- Several other targeted tax credits.
The focus here is on the first two bullets. Most of the rest, if the President gets his way, would be extended even further. On the subject of the tax rates, at this point the leading edge for increasing the tax rate is somewhere in the ballpark of $400,000 to $500,000 of annual income for individuals. This would push tax rates up by as much as 4.5% for folks at or above that income level. We’ve all done the math and based on this clip, this isn’t enough to make a dent in the debt and barely enough to scratch the deficit. But the President ran for re-election on this and he’s dead set on it. And heck, he’s basically said that it’s more about being fair and making sure that “millionaires and billionaires pay their fair share” (DRINK!). It’s his prerogative to follow through on this and you can’t hold it against him. I just don’t think it’ll make the impact he expects.
The Budget Control Act of 2011: This was the piece that really got us the debt ceiling agreement. By the way, we’re about a month away from reaching the new debt ceiling. But we probably don’t have a spending problem as much as we have a problem with making sure that “millionaires and billionaires pay their fair share” (DRINK!). Anyway, here’s what the BCA of 2011 brought us:
- The President got his debt ceiling increase with some caveats that offer Congress some window-dressing opportunities to squeal about how stupid it is, but no real ability to stop it.
- Spending was to be reduced by more than the increase in the debt limit.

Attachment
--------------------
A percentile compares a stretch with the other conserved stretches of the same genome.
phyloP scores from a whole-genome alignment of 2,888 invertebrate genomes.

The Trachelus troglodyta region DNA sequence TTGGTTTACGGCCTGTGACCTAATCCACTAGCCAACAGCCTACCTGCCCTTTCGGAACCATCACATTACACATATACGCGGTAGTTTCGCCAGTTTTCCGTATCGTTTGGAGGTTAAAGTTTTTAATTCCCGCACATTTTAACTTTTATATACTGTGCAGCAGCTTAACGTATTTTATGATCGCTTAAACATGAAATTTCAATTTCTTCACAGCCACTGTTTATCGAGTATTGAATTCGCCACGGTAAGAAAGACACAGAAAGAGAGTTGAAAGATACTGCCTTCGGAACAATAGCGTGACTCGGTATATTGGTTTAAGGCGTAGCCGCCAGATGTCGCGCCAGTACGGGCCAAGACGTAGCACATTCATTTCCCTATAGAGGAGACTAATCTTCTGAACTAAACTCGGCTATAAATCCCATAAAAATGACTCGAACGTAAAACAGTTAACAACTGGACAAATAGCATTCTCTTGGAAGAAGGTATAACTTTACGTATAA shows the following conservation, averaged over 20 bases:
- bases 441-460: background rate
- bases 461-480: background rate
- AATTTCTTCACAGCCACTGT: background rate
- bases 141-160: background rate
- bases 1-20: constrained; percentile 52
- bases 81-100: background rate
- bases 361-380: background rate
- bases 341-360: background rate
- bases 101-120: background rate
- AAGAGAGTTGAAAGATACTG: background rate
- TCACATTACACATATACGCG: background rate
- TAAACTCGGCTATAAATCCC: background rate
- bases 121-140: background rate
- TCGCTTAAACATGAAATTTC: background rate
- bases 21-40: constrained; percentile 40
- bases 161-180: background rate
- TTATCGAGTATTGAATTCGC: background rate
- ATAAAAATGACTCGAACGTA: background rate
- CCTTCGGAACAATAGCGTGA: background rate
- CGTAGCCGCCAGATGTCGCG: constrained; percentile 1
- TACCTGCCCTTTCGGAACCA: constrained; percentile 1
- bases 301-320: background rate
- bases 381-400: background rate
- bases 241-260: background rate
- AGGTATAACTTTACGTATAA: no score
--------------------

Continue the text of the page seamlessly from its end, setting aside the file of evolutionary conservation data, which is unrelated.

- The creation of the “Super Committee” to design a budget plan to cut $1.5 Trillion from the debt over 10 years. That’s $150 Billion a year. They failed to propose anything that Congress and the President would pass. Blame whoever you want, they all deserve it.
- And the capper, automatic cuts across the board which would, paired with any actual deficit reduction accomplished by Congress, add up to $1.2 Trillion from 2013 to 2021. Yes, less than 10% of the debt in 8 years. At that rate, we could eliminate the debt in… well, more than 80 years… Some exemptions to the cuts include Medicaid, Social Security, military and civil government employees, veterans’ benefits, and a limited reduction in Medicare.
The last two bullets are the critical ones here. The inability of the bi-partisan Super Committee to come up with anything that the two parties could agree on is a clear indicator that the folks in Washington are far more interested in their own lifeblood (re-election) than they are in making any kind of dent in our debt or responsibly handling the business of the people they represent. And so, we’re left with the automatic cuts.
Now, what are we supposed to do from here? I’m sort of torn, really, and I see it a few ways.